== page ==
One of the Internet's livelier battles this year is over your digital photos.
Snapfish, the Web photo service recently bought by Hewlett-Packard Co., lowered its price last week for printing a 4-by-6-inch photo to 12 cents from 19 cents. This week, Wal-Mart matched the offer, dropping the cost of standard prints ordered through its Web site to 12 cents from 17 cents. It was the second price drop this year for Walmart.com, which had been charging 24 cents per print just a few months ago.
The steep price cuts followed a flurry of recent takeovers in the Web photo industry and escalated a price war that has raged for five years over printing digital photos. Yet they won't likely resolve the major question swirling around digital photography: Namely, who's going to make money off all those pictures people are snapping with their shiny new digital cameras and camera phones?
Will people print digital images as often as they did film? So far they are not; industry analysts say fewer than one in five digital photos gets printed, compared with the vast majority of those taken on film.
It is easy to imagine the giant photo-printing industry shrinking to a shadow of its former self as generations raised to see the world through computer screens view more of their personal photos electronically. Even if people do print their growing digital collections, it is unclear where they will do so -- at home, in retail stores or through online services.
"Big companies need to be playing in all these areas," said Jill Aldort, analyst with InfoTrends/CapVentures, whose firm projects camera owners will continue using all three printing methods. While retail's share of digital printing has been growing, it has not caught up with home printing, Aldort said.
Well over half of the 8 billion digital images printed in the United States last year rolled off home printers, InfoTrends reports, even though home printing is considerably more expensive than ordering prints online or in stores. After factoring in ink and paper costs, InfoTrends estimated the average cost of a 4-by-6 photo printed at home was 36 cents, though larger prints can be more economical.
That is several times what you'd pay for standard prints at Walmart.com, which will let you pick them up for free in two days at a store or will ship them to you for an additional fee. Shipping adds about 6 to 8 cents per print at Snapfish and a few pennies more at Walmart.com.
Eastman Kodak Co.'s EasyShare Gallery, one of the most popular online photo sites, charges 25 cents for a standard print. Shutterfly asks 29 cents. Sony's ImageStation has them on sale for 17 cents, which is also what Costco's Web site charges for ordering online and picking up an hour later at a store. Snapfish recently started running Costco's online photo site, and its one-hour pickup option costs 2 cents less than the same service from Wal-Mart.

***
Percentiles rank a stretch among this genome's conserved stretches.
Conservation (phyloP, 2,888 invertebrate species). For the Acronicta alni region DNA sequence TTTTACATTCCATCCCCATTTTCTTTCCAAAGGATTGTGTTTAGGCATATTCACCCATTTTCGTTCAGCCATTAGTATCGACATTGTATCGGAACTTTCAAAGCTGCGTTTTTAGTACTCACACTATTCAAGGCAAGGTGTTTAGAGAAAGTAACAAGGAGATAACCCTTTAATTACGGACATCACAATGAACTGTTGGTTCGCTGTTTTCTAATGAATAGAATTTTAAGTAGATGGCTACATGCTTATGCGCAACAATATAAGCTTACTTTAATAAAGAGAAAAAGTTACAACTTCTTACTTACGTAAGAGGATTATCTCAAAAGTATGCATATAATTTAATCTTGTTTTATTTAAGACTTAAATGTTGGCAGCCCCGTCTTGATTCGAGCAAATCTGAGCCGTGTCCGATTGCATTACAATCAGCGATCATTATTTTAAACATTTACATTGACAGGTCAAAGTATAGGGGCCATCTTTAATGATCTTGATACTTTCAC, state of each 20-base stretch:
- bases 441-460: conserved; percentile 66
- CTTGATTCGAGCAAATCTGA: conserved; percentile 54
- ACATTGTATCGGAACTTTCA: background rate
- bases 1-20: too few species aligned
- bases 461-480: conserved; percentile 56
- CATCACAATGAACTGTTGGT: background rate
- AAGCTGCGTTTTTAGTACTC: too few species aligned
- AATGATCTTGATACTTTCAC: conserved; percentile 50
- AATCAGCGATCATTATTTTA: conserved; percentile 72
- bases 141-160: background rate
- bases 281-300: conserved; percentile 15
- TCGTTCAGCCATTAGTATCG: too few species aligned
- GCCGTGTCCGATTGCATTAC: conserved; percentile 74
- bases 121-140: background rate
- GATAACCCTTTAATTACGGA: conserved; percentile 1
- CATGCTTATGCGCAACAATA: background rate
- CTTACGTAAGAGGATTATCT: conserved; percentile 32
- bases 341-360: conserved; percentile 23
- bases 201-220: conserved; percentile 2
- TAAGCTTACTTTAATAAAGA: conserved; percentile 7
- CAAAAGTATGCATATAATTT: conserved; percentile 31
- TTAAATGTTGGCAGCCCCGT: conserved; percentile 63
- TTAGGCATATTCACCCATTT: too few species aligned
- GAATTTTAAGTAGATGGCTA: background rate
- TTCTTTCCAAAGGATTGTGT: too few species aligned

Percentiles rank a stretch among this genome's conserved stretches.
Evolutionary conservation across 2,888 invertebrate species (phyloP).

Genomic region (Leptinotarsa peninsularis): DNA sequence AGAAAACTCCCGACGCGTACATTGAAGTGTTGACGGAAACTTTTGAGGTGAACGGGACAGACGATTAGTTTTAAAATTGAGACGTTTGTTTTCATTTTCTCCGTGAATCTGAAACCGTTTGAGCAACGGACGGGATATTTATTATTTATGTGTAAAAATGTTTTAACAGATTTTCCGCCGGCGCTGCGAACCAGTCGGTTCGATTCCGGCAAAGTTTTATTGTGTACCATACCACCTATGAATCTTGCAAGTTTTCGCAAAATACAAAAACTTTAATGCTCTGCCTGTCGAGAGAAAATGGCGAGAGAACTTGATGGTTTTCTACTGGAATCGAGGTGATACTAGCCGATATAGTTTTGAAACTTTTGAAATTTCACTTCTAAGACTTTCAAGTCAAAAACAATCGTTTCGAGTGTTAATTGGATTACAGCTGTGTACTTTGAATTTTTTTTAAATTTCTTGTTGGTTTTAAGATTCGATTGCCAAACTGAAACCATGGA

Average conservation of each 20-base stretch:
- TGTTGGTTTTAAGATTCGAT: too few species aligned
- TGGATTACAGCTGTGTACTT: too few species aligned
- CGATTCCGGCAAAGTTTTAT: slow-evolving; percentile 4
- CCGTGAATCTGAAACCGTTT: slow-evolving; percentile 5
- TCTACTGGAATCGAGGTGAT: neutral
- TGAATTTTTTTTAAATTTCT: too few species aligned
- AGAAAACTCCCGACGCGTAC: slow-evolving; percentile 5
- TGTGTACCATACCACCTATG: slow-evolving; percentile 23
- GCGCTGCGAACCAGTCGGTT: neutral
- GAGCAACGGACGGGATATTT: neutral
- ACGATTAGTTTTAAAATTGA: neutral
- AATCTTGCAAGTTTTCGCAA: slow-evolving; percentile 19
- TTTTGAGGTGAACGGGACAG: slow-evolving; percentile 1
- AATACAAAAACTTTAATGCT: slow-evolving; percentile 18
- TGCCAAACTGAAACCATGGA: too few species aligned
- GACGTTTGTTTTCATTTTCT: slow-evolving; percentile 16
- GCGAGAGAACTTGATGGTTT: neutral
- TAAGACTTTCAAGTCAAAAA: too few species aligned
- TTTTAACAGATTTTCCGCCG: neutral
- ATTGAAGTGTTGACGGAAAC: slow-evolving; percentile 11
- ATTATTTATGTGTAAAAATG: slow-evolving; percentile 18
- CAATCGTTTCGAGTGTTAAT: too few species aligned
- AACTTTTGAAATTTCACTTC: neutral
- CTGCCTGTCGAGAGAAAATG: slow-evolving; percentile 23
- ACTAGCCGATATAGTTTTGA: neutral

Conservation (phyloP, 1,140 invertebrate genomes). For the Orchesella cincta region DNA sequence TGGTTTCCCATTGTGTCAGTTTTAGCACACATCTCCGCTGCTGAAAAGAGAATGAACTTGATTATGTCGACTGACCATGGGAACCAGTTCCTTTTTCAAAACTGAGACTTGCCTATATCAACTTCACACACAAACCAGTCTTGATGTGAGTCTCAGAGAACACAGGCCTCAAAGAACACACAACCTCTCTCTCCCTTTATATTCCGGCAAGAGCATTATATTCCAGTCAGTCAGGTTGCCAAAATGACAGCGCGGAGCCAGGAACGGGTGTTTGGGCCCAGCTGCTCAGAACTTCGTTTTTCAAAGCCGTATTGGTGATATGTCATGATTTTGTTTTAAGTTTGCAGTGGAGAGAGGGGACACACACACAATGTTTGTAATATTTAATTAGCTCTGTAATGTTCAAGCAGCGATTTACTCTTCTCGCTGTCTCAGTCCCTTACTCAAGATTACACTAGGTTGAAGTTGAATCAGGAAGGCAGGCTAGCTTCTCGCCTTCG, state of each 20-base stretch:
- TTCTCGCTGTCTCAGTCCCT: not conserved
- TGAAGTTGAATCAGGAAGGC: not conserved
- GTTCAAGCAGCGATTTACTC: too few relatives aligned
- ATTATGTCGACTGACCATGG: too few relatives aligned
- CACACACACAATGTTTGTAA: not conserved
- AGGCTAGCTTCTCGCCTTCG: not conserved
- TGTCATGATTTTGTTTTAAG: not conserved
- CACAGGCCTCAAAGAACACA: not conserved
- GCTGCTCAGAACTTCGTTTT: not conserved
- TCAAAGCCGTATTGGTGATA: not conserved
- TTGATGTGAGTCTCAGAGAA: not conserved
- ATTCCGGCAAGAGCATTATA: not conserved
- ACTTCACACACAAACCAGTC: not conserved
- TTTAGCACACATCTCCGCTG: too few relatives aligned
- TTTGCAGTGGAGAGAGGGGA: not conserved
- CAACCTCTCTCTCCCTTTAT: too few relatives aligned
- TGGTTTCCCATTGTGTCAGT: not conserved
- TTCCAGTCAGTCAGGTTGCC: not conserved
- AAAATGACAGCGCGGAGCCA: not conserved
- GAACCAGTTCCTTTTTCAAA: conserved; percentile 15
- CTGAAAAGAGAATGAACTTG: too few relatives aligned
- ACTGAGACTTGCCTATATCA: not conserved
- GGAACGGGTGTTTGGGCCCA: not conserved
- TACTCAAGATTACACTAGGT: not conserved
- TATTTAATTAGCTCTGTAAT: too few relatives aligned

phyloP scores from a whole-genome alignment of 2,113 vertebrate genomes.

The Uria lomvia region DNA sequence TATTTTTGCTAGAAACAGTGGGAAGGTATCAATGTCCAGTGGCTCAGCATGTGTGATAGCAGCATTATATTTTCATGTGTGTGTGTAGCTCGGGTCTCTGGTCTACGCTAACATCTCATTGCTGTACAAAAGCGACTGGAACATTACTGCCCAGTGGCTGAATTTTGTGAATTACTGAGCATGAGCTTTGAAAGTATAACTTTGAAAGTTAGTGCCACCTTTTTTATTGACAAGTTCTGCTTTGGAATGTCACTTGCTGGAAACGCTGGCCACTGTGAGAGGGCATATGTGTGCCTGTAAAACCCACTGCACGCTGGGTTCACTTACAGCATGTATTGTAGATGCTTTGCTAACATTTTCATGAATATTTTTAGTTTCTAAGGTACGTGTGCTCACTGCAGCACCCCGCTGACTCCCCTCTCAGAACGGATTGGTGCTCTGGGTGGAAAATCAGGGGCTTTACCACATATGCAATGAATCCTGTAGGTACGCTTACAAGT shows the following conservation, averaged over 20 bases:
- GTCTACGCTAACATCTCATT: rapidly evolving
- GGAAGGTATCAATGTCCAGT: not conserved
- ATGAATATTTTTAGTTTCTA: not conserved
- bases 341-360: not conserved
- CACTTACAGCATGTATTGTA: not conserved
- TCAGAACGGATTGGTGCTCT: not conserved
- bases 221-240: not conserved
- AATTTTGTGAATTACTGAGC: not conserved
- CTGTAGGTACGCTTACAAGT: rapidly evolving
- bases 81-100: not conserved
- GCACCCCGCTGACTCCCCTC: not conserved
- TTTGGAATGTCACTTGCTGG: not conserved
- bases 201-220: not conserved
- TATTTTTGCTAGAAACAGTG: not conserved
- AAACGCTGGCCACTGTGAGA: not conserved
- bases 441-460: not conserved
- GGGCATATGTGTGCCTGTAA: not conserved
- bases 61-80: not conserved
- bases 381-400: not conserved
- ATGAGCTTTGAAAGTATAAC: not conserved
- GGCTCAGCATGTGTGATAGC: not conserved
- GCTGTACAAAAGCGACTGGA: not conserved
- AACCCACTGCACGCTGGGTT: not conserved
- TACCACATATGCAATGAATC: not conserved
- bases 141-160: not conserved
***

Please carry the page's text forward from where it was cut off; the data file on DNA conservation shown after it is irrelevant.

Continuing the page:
When Snapfish launched five years ago, it charged 59 cents for a 4-by-6 print, close to the industry average at that time. But Snapfish President Ben Nelson insisted that Snapfish is still making a profit today charging only 12 cents.
"Every year, we have had triple-digit growth," he said, "and as you grow to scale, you can cover fixed costs and get better operational efficiencies."
Hewlett-Packard is hardly the only big company trying to buy into the online photo business. So far this year, Yahoo bought an online photo service called Flickr; media company CNET Networks Inc. bought a rival called HeyPix; and Internet service provider United Online bought PhotoSite. Last year, Google picked up Picasa.
On the surface, these sites look similar, offering virtual albums for storing, displaying, editing and printing digital photos. But some make money selling paper prints and custom photo gifts, while others are focused on helping people view, share and manipulate their images -- and showing ads around them.
Online print orders today account for less than 10 percent of all digital printing, according to most industry estimates. Partly that is because many digital camera users are unfamiliar with Internet photo services, and others have dial-up Internet connections at home that make transmitting large files difficult.
It seems ironic that Hewlett-Packard, which makes a ton of money selling ink and has pushed home printing for years, could become the company that triggers big growth in online photo services by buying Snapfish and lowering its printing prices.
Nelson said the Snapfish price cut had been planned since December, before Hewlett-Packard began negotiating to buy the company. The printer maker could have blocked the move, Nelson noted, but decided it might help the digital-photography industry by encouraging people to print more.
"Growing the online industry and making sure everyone prints more is critical for Hewlett-Packard,'' he said. "And I can tell you flat out that just in the last week, we have seen both the average number of prints per image and prints per order go up at Snapfish.''
The final picture is far from developed, of course, but it's refreshing to see a traditional offline printing company taking the lead in promoting the still-young Internet photo industry.
Leslie Walker's e-mail address is firstname.lastname@example.org. She will be online at noon today for a Web chat with John Hagel III, co-author of the "The Only Sustainable Edge," a new book about the impact of globalization on business. To participate, go to www.washingtonpost.com.